The news media report many problems and disasters, but they can miss much. Dr. Jeff Masters Wunderblog for October 13, 2015, brought to my attention a disaster worse than any others I’ve seen this year, in which smoke from forest clearing fires in Indonesia has covered an area thousands of miles across and is causing the premature deaths of thousands of people. This is made worse by a developing El Nino weather pattern that is increasingly keeping parts of the tropics much hotter and drier than usual. This is clearly a huge problem, but what interests me most is what it suggests about the next century as the population explosion “detonates”. The climate changes we’ve seen so far have been worrisome, but I’m more worried about what will happen as the planet warms, the population grows, and the weather changes still more. Continue reading
Posted in climate change, conservation, declining population, food supply, overpopulation, population explosion
Tagged climate change, conservation, disappearing rain forest, ecology, economics, energy infrastructure, environment, population explosion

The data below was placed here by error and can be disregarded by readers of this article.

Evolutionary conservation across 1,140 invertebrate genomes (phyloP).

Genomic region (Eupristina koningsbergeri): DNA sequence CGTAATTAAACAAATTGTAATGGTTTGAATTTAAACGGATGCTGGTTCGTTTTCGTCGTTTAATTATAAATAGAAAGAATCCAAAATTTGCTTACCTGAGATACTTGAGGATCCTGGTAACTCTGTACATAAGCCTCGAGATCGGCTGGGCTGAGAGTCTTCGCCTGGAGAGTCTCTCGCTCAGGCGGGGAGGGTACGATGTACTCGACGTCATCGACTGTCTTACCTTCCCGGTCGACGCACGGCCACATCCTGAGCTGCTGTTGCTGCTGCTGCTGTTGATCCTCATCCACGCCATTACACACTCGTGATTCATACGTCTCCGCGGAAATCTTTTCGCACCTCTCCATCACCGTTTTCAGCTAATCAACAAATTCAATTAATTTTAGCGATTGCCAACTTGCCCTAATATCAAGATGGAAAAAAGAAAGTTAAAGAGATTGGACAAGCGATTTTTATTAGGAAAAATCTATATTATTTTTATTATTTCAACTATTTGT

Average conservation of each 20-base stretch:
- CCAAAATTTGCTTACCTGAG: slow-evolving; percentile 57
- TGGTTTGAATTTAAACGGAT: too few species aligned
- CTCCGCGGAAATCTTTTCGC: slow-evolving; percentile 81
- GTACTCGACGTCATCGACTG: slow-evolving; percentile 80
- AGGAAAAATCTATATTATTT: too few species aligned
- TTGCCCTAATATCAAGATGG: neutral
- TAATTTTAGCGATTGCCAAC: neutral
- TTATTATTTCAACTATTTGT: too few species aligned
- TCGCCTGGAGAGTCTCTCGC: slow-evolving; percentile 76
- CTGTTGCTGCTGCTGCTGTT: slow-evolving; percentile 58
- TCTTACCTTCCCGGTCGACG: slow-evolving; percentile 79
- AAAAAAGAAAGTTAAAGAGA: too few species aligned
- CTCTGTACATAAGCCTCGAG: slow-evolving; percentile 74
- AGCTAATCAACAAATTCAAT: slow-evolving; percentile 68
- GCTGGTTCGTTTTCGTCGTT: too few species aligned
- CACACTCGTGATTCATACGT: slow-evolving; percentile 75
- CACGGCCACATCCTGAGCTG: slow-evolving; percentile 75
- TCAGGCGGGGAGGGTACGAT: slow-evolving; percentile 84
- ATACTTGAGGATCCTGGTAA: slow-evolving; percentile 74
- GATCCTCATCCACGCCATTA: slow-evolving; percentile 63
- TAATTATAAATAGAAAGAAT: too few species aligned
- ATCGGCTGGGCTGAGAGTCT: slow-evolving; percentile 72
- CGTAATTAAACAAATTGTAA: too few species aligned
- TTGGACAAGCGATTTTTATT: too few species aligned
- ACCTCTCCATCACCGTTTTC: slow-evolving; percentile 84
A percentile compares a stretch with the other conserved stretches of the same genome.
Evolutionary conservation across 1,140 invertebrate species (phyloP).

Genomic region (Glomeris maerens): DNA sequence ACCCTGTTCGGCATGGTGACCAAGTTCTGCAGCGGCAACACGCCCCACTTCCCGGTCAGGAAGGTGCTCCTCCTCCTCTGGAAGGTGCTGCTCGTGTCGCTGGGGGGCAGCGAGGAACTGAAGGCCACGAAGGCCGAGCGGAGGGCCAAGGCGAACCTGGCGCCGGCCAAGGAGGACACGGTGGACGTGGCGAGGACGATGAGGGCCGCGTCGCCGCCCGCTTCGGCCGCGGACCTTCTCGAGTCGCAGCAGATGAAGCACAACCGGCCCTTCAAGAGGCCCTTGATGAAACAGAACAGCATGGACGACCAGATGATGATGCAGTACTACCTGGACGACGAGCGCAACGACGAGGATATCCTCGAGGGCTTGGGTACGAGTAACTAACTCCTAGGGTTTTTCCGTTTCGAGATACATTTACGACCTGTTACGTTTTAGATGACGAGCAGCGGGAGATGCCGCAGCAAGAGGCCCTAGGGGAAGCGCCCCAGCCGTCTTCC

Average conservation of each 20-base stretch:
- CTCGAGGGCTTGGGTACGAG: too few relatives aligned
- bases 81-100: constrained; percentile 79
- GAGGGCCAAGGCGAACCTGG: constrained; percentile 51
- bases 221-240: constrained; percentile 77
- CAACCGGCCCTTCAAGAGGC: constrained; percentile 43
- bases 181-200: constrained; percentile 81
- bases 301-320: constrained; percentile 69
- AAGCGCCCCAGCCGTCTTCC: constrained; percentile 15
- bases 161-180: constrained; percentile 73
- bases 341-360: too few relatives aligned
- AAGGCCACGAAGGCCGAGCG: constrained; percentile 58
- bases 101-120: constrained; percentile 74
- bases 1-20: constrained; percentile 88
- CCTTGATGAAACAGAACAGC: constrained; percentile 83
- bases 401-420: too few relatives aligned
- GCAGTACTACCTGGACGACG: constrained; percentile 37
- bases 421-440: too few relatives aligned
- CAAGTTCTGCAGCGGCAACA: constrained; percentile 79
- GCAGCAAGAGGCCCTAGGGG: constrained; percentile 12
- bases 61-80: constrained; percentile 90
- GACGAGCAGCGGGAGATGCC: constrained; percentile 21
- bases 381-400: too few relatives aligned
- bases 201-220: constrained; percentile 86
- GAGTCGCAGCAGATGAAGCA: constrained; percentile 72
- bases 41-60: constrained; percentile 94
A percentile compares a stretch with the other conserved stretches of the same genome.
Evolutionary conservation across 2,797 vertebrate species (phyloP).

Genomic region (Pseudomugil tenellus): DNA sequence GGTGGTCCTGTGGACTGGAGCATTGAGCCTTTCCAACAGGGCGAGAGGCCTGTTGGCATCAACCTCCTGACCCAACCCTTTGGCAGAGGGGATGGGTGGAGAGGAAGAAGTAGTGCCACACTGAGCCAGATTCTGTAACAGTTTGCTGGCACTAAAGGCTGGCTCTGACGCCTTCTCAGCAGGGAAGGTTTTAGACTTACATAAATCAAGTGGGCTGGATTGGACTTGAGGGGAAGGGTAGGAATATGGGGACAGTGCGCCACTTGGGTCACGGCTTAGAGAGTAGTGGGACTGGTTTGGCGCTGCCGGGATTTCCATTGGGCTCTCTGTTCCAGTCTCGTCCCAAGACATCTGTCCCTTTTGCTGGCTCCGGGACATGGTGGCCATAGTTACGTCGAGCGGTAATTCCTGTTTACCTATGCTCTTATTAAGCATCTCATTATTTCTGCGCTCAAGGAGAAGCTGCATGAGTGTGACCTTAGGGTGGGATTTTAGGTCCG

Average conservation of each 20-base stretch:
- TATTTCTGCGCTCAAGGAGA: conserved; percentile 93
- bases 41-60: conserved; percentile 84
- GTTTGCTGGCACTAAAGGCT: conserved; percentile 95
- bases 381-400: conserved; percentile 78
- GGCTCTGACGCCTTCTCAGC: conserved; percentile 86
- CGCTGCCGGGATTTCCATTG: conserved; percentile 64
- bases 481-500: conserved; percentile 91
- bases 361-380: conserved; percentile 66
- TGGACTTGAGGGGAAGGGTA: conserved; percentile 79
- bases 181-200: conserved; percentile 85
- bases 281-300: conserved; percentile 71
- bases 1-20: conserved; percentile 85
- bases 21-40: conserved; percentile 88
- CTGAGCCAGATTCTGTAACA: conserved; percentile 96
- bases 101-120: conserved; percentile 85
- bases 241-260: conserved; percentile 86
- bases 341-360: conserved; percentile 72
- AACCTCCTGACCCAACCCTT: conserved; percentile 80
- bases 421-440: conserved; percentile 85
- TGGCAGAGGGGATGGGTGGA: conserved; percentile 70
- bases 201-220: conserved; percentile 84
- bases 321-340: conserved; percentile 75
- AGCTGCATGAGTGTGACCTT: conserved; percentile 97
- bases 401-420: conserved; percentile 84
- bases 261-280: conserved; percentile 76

An excellent article recently appeared at Spiegel Online International titled “The Warming World: Is Capitalism Destroying Our Planet?” and I highly recommend reading it through to the end. In it the authors give in-depth information on the current status of the global climate, relating it back to human activity and national and international politics. (Millions of tons of CO2 going into the atmosphere every day has to have an impact, sooner or later.) The politics of various key nations and the negotiations at past climate conferences are described, and a lot of the latest climate science is brought forth. The topic is a bit frightening but of such critical importance to us that, really, every adult should have to read this article (whether they believe it or not).
Then, better informed, we need to take action, vote for politicians who are deserving, and “clean up our acts” by making many changes in our selves, our decisions, and our lifestyles in order to preserve a reasonably habitable world for our kids. The trouble is … it might already be too late.
Thanks for reading — Tim
Posted in communications, energy infrastructure, food supply, future business, infrastructure, overpopulation, politics, sustainability, Uncategorized
Tagged climate change, conservation, corporate power, economics, energy infrastructure, energy use, environment, global climate, global warming, international politics, overpopulation, population explosion, power plants, sustainability, sustainable living, technology, the future